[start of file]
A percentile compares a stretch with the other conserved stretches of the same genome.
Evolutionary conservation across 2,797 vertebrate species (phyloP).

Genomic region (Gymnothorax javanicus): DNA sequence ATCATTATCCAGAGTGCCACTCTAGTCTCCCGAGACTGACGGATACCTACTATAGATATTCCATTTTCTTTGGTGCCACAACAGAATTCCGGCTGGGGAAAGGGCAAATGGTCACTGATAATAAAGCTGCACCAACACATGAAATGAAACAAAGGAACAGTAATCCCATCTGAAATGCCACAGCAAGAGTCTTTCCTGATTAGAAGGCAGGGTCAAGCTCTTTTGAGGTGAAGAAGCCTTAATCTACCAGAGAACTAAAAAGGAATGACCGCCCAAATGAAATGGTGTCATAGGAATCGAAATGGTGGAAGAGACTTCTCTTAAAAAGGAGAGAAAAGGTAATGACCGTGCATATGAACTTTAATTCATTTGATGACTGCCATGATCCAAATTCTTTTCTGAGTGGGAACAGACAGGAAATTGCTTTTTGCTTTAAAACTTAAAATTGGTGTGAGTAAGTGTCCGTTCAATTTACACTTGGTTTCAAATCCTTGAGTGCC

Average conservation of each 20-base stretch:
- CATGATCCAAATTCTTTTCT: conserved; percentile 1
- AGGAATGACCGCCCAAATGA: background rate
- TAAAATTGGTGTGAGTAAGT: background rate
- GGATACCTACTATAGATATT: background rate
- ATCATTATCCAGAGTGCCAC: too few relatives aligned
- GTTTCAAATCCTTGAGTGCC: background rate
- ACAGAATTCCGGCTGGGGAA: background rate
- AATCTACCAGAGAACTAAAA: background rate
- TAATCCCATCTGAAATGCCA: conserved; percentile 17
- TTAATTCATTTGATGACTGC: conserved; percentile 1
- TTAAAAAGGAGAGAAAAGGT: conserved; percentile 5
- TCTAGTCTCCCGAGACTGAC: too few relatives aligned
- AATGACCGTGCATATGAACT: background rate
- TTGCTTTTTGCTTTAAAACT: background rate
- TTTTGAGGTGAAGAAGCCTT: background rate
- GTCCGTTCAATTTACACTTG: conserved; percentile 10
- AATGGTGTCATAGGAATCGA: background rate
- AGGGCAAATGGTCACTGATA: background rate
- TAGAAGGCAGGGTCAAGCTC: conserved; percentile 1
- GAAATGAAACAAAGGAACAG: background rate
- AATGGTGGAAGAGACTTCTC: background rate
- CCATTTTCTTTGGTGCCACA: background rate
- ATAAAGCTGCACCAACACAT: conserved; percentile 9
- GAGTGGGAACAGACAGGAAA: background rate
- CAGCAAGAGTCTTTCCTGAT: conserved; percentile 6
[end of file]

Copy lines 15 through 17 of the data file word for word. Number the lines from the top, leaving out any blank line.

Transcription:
- TTAAAAAGGAGAGAAAAGGT: conserved; percentile 5
- TCTAGTCTCCCGAGACTGAC: too few relatives aligned
- AATGACCGTGCATATGAACT: background rate